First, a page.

Monday, July 2, 2012
Howard could've made this easy
By Mike Mazzeo
Dwight Howard could’ve done it the easy way.
All the Magic center had to do was opt out of the final year of his contract in Orlando and he’d be free to sign with the Brooklyn Nets.
Instead, Howard wavered at the last minute, changed his mind for the 8,000th time, gave up his early termination option, and ended up at a podium talking about “loyalty.”
Some loyalty ...
On Monday, new Magic GM Rob Hennigan revealed that Howard told him in a meeting that he wants to be traded -- to Brooklyn.
C’mon, man! Seriously? Sigh ....
On the surface, it appears that Howard holds all the cards. He’s unhappy and playing on a one-year deal.
Only problem is, Hennigan still has to like what the Nets are selling in order to grant Howard’s wish. After all, he doesn’t have a no-trade clause.
Brook Lopez, MarShon Brooks and a combination of expiring contracts and future first-round picks is a nice offer, but perhaps there’s something better out there.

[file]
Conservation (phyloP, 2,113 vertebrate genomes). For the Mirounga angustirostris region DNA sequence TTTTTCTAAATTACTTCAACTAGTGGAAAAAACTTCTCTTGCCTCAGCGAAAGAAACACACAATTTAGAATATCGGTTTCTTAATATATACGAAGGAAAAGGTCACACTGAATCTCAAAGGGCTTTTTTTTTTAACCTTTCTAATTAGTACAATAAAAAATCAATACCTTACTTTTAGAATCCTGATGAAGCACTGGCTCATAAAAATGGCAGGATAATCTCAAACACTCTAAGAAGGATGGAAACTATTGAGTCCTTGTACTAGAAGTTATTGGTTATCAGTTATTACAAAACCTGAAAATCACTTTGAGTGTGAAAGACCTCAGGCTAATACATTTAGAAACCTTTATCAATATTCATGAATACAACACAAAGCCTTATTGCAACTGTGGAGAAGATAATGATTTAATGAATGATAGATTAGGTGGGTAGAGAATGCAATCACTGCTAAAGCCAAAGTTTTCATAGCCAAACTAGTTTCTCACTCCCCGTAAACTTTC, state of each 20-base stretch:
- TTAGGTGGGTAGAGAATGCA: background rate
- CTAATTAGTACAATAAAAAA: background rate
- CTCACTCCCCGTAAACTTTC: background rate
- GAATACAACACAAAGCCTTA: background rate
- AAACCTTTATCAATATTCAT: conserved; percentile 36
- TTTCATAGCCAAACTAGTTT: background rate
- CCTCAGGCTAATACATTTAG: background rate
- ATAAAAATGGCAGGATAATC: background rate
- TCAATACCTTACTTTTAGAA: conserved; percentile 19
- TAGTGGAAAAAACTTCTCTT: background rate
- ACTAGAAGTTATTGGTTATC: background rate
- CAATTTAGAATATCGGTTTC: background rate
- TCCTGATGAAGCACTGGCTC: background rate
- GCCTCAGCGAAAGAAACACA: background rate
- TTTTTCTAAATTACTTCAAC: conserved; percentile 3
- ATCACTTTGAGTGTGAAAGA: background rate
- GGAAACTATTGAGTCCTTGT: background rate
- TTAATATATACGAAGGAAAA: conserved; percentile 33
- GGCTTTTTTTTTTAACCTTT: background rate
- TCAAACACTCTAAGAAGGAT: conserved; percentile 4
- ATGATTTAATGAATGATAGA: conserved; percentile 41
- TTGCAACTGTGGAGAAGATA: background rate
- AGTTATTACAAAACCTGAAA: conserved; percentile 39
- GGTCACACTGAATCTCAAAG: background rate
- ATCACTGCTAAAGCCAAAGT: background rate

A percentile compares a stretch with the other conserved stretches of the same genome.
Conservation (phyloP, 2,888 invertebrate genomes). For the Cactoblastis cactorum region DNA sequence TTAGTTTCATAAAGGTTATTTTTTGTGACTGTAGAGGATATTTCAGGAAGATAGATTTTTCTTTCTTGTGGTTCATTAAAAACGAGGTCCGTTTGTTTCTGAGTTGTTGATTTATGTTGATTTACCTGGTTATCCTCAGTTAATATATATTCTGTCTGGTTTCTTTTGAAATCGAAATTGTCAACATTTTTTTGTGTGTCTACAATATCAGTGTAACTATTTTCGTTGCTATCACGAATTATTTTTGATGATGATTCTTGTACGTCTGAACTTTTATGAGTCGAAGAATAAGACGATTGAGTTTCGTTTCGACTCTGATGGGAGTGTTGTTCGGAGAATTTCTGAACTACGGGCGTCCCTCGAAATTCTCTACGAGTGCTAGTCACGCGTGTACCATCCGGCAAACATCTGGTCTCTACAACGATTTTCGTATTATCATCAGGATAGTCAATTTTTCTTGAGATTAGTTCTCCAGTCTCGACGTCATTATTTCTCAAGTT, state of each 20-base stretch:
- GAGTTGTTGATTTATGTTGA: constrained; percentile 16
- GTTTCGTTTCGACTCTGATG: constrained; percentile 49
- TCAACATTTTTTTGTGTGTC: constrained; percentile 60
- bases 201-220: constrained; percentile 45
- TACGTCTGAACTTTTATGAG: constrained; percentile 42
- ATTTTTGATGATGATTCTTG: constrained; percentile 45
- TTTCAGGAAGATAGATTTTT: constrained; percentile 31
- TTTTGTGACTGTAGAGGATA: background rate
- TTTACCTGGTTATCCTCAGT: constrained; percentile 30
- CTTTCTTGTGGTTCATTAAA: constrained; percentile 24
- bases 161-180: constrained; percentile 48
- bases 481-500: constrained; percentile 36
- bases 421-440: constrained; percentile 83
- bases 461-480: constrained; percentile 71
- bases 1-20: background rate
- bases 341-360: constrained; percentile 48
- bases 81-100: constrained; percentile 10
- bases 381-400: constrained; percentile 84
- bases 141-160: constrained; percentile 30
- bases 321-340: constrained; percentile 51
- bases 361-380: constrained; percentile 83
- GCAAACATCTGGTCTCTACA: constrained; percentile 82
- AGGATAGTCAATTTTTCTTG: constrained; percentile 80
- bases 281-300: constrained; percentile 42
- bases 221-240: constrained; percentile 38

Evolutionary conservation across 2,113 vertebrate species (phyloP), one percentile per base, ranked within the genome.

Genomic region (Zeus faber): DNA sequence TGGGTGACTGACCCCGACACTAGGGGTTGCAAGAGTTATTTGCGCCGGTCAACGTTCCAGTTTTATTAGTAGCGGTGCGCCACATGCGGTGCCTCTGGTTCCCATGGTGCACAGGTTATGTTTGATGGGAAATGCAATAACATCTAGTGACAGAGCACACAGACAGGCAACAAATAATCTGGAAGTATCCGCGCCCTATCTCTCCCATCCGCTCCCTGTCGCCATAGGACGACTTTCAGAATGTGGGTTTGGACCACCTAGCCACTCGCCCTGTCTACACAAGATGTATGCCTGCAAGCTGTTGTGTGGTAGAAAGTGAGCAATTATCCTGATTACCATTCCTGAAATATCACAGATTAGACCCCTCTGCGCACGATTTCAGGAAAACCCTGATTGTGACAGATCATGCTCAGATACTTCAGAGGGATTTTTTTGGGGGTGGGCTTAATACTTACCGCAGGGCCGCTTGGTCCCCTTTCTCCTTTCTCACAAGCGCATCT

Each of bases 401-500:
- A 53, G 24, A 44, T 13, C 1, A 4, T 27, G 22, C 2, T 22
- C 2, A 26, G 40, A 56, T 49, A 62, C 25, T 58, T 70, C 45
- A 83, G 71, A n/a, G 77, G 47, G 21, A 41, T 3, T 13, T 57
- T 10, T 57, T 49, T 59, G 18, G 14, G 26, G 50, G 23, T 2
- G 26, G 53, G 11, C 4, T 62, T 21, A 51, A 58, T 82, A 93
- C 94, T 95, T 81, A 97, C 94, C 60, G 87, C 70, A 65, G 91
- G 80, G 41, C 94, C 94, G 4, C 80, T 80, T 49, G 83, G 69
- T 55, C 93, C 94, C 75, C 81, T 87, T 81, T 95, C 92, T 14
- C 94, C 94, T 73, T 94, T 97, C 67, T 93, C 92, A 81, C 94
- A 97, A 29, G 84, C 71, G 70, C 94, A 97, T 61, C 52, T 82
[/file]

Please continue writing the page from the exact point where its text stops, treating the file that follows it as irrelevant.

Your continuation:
Of course, there’s a caveat to that. Would a team be willing to risk sacrificing a bevy of assets knowing Howard might not sign long-term?
The Nets have their own problems right now. They’re trying to re-sign their superstar, Deron Williams, and they’re facing some heavy competition from the Mavericks.
Both teams will meet with the All-Star point guard on Monday, sources told ESPN.com.
The Nets are also exploring a trade for Joe Johnson, which would effectively take them out of the Howard sweepstakes, given that they’d already be committed to two max contracts -- plus Gerald Wallace and whatever Brook Lopez re-signs for as a restricted free agent.
Howard may want Brooklyn, but the Nets want to be competitive when they move into the $1 billion Barclays Center.
Adding a 26-year-old center that averages 21 points, 16 rebounds and 2 blocks per game would help.
Then again, a team featuring Williams, Johnson, Lopez and Wallace wouldn’t be too bad either.
Howard could’ve made this easy on everyone. He wanted Brooklyn. He wanted to play with D-Will.
Instead he put both himself and the Nets in a bind.